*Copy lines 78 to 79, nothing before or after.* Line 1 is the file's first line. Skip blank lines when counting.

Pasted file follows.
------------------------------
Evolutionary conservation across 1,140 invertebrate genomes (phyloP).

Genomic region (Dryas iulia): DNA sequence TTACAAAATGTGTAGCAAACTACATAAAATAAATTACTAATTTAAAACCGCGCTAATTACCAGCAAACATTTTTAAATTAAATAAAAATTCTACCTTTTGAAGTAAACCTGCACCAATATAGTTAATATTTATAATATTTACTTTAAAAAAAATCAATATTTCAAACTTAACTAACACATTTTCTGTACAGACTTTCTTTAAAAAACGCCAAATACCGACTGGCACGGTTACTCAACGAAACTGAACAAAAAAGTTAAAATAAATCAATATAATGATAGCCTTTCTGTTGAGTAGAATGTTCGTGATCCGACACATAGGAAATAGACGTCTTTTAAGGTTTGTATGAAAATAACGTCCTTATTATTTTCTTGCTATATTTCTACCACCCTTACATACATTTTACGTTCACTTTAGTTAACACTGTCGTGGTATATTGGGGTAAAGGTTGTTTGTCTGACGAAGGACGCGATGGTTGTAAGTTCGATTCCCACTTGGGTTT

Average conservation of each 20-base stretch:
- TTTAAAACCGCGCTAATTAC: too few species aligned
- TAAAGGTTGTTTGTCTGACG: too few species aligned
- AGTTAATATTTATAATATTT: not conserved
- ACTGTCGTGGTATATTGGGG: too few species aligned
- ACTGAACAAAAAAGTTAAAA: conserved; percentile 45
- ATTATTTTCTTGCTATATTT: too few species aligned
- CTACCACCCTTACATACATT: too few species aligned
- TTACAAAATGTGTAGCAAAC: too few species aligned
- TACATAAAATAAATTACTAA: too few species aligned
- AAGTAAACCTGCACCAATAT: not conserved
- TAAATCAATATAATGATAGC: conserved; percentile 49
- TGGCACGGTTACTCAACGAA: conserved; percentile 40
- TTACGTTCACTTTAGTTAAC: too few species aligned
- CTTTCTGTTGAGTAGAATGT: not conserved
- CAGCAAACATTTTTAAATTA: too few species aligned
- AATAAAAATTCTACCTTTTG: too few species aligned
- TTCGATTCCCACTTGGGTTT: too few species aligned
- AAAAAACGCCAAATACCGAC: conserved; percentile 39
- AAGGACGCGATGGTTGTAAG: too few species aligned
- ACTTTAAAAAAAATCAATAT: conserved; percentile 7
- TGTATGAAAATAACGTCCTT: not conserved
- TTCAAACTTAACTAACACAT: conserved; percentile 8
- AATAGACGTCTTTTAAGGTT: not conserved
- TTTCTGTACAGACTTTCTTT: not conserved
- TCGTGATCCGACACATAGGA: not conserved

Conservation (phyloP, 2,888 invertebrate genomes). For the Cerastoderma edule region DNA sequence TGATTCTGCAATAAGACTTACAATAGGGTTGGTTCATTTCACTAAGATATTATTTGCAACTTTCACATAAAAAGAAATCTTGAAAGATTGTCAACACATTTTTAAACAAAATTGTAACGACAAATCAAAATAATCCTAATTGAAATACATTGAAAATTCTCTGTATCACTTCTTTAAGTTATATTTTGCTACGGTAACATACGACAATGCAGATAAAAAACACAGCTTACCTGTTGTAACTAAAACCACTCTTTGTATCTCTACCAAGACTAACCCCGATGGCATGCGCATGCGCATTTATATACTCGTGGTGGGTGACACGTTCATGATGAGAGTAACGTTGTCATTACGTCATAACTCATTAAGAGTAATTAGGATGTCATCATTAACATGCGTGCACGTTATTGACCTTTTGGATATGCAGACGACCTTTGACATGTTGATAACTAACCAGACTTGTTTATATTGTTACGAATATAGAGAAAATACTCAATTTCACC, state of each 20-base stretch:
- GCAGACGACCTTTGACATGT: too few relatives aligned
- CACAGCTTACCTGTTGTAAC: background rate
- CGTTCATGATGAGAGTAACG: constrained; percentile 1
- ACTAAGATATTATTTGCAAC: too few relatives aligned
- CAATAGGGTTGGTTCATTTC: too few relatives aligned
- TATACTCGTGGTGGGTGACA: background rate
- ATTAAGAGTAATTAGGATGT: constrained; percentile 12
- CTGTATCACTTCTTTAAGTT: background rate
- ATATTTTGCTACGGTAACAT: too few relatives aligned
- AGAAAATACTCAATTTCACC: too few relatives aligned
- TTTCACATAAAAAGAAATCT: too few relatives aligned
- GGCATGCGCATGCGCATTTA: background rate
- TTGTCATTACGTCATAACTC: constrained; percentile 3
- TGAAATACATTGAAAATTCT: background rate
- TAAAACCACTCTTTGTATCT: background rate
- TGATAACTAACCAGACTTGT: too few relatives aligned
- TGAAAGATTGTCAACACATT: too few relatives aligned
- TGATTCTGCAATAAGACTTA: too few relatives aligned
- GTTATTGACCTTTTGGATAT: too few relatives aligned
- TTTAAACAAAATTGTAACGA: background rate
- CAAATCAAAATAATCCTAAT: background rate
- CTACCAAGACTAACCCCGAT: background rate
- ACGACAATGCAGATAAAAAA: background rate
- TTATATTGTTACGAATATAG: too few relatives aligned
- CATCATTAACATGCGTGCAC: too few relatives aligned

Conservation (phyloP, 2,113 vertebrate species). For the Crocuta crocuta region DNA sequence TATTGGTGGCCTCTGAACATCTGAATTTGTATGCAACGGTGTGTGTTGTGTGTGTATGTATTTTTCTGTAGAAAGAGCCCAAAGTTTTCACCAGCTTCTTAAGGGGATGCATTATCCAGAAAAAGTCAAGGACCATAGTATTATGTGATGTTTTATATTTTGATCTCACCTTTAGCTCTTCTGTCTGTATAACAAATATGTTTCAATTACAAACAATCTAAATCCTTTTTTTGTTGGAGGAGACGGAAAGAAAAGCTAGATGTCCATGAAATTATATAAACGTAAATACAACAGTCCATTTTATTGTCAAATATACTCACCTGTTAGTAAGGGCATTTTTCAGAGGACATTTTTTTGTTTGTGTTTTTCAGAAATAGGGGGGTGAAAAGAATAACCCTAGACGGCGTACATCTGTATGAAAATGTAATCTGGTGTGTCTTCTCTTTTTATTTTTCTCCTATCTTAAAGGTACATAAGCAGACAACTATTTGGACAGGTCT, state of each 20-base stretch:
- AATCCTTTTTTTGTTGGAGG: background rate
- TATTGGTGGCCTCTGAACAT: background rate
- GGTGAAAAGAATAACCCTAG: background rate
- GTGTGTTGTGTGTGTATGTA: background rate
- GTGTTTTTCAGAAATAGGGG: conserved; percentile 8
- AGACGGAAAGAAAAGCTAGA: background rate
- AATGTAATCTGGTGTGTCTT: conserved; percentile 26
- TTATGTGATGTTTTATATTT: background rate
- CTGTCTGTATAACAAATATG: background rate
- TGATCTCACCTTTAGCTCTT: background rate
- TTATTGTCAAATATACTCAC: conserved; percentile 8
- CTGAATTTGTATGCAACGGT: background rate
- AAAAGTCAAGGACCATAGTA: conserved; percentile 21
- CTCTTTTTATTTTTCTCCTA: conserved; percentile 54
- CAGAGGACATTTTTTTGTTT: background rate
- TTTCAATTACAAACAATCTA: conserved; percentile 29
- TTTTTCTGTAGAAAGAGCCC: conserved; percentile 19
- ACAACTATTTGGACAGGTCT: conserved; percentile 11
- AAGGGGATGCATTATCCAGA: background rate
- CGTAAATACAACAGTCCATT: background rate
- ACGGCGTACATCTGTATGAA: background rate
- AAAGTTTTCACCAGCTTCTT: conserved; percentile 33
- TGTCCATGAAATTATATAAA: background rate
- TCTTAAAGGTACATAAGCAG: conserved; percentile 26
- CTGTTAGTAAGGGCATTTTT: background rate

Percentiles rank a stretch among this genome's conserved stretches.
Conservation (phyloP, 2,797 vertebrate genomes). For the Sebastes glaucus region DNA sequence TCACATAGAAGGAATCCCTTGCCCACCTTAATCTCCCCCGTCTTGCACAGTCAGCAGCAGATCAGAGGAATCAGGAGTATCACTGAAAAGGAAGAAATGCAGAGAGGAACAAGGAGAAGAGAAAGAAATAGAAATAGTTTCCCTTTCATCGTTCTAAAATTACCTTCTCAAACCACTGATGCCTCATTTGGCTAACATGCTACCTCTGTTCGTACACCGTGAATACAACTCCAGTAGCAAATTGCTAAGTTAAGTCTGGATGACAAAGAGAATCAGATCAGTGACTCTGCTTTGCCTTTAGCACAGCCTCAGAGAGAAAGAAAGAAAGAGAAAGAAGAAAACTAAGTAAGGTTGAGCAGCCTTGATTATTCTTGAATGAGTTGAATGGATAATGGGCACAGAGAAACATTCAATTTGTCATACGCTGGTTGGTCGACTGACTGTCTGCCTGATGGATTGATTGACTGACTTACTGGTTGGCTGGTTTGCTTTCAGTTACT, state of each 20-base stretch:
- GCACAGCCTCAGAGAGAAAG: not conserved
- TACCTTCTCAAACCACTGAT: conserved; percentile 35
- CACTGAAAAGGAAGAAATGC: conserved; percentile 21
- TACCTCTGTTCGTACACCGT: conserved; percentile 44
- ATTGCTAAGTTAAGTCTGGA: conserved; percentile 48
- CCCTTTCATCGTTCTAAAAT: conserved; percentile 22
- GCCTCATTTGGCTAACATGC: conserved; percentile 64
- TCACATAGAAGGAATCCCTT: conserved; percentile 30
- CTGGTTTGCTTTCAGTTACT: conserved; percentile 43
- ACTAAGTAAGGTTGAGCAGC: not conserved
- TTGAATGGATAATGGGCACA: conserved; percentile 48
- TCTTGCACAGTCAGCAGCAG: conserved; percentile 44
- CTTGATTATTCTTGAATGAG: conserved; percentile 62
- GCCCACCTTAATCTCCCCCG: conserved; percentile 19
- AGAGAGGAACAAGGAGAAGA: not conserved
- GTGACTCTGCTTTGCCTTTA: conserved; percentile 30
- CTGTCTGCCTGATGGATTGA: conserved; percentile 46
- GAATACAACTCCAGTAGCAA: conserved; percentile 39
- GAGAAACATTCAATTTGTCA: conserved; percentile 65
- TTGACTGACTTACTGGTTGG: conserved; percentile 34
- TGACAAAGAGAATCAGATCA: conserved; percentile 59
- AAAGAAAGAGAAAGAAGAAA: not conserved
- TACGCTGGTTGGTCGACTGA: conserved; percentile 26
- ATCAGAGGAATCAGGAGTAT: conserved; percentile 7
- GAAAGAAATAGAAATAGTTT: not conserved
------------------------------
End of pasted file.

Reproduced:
- TGTCCATGAAATTATATAAA: background rate
- TCTTAAAGGTACATAAGCAG: conserved; percentile 26